4. There are Benefits and Risks When Using Antidepressants
Antidepressants are used to treat depression and other illnesses. Depression and other illnesses can lead to suicide. In some children and teenagers, treatment with an antidepressant increases suicidal thinking or actions. It is important to discuss all the risks of treating depression and also the risks of not treating it. You and your child should discuss all treatment choices with your healthcare provider, not just the use of antidepressants.
Other side effects can occur with antidepressants.
Of all the antidepressants, only fluoxetine (Prozac®) has been FDA approved to treat pediatric depression.
For obsessive compulsive disorder in children and teenagers, FDA has approved only fluoxetine (Prozac®)*, sertraline (Zoloft®)*, fluvoxamine, and clomipramine (Anafranil®)*.
Your healthcare provider may suggest other antidepressants based on the past experience of your child or other family members.
Is this all I need to know if my child is being prescribed an antidepressant?
No. This is a warning about the risk for suicidality. Other side effects can occur with antidepressants. Be sure to ask your healthcare provider to explain all the side effects of the particular drug he or she is prescribing. Also ask about drugs to avoid when taking an antidepressant. Ask your healthcare provider or pharmacist where to find more information.
*The following are registered trademarks of their respective manufacturers: Prozac®/Eli Lilly and Company; Zoloft®/Pfizer Pharmaceuticals; Anafranil®/Mallinckrodt Inc.
This Medication Guide has been approved by the U.S. Food and Drug Administration for all antidepressants.
Research Triangle Park, NC 27709
©2005, GlaxoSmithKline. All rights reserved.
No Information Provided.
Parnate (tranylcypromine sulfate) should not be administered in combination with any of the following: MAO inhibitors or dibenzazepine derivatives; sympathomimetics (including amphetamines); some central nervous system depressants (including narcotics and alcohol); anti-hypertensive, diuretic, antihistaminic, sedative or anesthetic drugs; bupropion HCl; buspirone HCl; dextromethorphan; cheese or other foods with a high tyramine content; or excessive quantities of caffeine.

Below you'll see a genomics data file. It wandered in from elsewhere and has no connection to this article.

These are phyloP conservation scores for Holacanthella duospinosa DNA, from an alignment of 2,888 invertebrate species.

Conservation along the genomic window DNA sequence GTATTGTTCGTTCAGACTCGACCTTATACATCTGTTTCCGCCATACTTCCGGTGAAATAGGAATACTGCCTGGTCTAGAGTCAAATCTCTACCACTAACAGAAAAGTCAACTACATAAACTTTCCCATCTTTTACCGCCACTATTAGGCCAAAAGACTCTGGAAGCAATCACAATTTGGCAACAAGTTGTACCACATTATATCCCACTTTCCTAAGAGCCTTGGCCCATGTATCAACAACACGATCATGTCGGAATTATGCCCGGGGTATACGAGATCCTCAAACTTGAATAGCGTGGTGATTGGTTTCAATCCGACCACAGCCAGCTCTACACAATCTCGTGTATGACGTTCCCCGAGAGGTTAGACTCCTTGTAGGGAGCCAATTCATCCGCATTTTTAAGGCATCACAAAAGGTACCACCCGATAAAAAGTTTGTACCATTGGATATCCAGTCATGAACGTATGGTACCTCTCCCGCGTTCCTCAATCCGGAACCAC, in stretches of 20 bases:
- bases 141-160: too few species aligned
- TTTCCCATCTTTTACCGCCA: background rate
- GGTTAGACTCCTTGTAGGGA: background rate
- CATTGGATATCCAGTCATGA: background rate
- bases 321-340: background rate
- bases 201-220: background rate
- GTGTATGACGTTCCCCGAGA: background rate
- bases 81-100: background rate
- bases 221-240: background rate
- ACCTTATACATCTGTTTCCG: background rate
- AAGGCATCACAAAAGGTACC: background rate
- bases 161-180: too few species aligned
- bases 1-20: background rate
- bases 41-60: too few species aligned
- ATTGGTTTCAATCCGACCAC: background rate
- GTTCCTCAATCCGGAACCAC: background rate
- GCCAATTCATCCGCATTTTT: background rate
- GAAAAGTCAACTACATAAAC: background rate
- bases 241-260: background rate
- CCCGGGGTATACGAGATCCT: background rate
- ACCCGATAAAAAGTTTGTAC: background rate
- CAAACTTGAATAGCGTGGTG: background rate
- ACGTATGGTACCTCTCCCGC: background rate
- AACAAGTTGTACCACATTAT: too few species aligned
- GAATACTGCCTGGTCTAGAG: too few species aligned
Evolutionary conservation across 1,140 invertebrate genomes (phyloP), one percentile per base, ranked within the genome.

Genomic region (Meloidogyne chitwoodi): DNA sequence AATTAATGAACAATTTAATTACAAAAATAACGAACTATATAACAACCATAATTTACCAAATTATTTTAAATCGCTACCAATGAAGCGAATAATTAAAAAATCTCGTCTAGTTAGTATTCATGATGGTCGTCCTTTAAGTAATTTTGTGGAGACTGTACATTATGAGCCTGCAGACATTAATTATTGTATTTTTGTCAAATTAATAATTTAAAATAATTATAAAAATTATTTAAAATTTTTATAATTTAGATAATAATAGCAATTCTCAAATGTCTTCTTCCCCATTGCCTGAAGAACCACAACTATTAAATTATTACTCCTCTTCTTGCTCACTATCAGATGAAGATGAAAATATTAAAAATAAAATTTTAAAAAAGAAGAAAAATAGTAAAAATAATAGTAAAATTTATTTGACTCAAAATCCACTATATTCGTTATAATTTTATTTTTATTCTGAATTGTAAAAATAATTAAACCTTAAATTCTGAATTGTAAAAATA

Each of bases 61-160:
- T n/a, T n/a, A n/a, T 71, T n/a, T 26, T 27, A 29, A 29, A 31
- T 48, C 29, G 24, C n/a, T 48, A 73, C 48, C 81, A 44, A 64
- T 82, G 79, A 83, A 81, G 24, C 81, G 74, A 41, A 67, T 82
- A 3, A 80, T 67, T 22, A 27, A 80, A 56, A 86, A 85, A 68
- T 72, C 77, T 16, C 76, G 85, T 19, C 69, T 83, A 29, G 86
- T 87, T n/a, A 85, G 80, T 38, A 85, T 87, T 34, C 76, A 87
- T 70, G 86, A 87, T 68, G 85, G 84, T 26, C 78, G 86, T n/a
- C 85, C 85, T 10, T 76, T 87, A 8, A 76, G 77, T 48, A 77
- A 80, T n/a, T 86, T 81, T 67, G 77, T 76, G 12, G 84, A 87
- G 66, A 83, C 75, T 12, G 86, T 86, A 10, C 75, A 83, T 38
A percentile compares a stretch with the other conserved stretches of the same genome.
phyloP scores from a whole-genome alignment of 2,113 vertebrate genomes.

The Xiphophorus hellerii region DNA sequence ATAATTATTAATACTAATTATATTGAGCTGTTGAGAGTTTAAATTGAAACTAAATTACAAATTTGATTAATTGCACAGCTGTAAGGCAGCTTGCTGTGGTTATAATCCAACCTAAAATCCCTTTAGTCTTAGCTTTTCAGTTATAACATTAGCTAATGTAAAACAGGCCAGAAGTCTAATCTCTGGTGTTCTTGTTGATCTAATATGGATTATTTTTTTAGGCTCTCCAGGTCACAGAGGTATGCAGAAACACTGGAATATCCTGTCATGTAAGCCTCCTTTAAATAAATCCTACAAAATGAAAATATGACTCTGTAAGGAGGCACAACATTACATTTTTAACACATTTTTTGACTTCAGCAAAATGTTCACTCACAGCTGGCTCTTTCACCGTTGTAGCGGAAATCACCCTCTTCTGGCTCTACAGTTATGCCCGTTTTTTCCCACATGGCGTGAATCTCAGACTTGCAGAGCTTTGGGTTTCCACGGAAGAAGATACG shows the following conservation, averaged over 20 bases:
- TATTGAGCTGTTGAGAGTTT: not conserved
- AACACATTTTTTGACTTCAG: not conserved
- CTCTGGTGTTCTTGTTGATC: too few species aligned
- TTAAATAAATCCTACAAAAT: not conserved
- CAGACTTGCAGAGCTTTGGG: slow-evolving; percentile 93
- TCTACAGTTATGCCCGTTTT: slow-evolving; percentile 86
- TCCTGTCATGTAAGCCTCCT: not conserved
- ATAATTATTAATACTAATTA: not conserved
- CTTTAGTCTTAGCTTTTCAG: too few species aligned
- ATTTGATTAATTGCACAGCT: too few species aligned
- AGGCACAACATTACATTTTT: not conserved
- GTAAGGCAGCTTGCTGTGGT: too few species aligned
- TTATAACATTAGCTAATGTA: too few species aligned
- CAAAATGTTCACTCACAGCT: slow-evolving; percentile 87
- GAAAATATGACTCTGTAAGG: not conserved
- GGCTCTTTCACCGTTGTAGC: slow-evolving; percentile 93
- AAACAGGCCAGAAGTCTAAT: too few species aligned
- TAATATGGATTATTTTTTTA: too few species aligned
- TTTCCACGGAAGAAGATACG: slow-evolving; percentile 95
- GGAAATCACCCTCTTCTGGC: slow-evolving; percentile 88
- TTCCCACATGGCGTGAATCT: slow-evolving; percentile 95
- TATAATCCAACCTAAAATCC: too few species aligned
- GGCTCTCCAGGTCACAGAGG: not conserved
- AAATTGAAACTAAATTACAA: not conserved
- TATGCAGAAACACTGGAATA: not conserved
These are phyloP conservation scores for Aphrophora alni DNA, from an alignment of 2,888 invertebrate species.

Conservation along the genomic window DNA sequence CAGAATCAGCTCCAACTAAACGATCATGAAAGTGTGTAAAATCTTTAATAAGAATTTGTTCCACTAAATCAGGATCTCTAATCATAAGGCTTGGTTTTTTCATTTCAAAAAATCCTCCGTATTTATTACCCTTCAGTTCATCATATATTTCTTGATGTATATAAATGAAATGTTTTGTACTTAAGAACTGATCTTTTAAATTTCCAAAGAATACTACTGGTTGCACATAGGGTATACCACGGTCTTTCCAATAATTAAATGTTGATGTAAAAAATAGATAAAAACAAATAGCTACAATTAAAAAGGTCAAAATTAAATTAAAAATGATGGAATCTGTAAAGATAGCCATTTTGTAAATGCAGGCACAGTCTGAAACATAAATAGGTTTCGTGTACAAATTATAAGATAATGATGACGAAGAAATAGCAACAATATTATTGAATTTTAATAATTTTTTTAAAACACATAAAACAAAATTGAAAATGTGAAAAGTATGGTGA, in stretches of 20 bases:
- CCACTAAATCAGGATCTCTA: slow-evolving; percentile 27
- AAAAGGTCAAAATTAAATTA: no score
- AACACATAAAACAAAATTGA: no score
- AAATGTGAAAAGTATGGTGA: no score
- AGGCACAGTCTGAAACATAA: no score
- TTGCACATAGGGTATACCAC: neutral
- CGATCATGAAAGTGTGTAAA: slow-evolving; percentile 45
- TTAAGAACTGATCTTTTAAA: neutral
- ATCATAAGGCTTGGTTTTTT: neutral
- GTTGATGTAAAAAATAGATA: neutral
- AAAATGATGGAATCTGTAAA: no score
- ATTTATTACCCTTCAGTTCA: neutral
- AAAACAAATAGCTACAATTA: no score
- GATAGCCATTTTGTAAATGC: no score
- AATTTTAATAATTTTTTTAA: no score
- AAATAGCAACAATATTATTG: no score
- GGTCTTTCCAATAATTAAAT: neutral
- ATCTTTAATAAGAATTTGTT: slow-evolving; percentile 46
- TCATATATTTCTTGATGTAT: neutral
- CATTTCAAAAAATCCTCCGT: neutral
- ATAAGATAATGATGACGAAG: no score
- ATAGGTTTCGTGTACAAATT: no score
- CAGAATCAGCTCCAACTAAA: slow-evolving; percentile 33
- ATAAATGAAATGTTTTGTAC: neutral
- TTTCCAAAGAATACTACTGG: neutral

Parnate (tranylcypromine sulfate) should not be administered to any patient with a confirmed or suspected cerebrovascular defect or to any patient with cardiovascular disease, hypertension or history of headache.
(For complete discussion of contraindications and warnings, see below.)
Parnate (tranylcypromine sulfate) is contraindicated:
|Other MAO Inhibitors|
|Isocarboxazid||Marplan® (Oxford Pharm Services)|
|Pargyline HCl and methyclothiazide|
|Phenelzine sulfate||Nardil® (Parke-Davis)|
|Procarbazine HCl||Matulane® (Sigma Tau)|
|Dibenzazepine-Related and Other Tricyclics|
|Amitriptyline HCl||Elavil® (Zeneca)|
|Perphenazine and amitriptyline HCl||Etrafon® (Schering)
Triavil® (Lotus Biochemical)
|Clomipramine hydrochloride||Anafranil® (Geneva)|
|Desipramine HCl||Norpramin® (Aventis)|
|Imipramine HCl||JanimineTM (Geneva)
|Nortriptyline HCl||Pamelor® (Mallinckrodt)|
|Protriptyline HCl||Vivactil® (Merck & Co., Inc.)|
|Doxepin HCl||Sinequan® (Pfizer)|
|Cyclobenzaprine HCl||Flexeril® (Merck & Co., Inc.)|
|Trimipramine maleate||Surmontil® (Wyeth-Ayerst Pharmaceuticals)|
In general, the physician should bear in mind the possibility of a lowered margin of safety when Parnate (tranylcypromine sulfate) is administered in combination with potent drugs.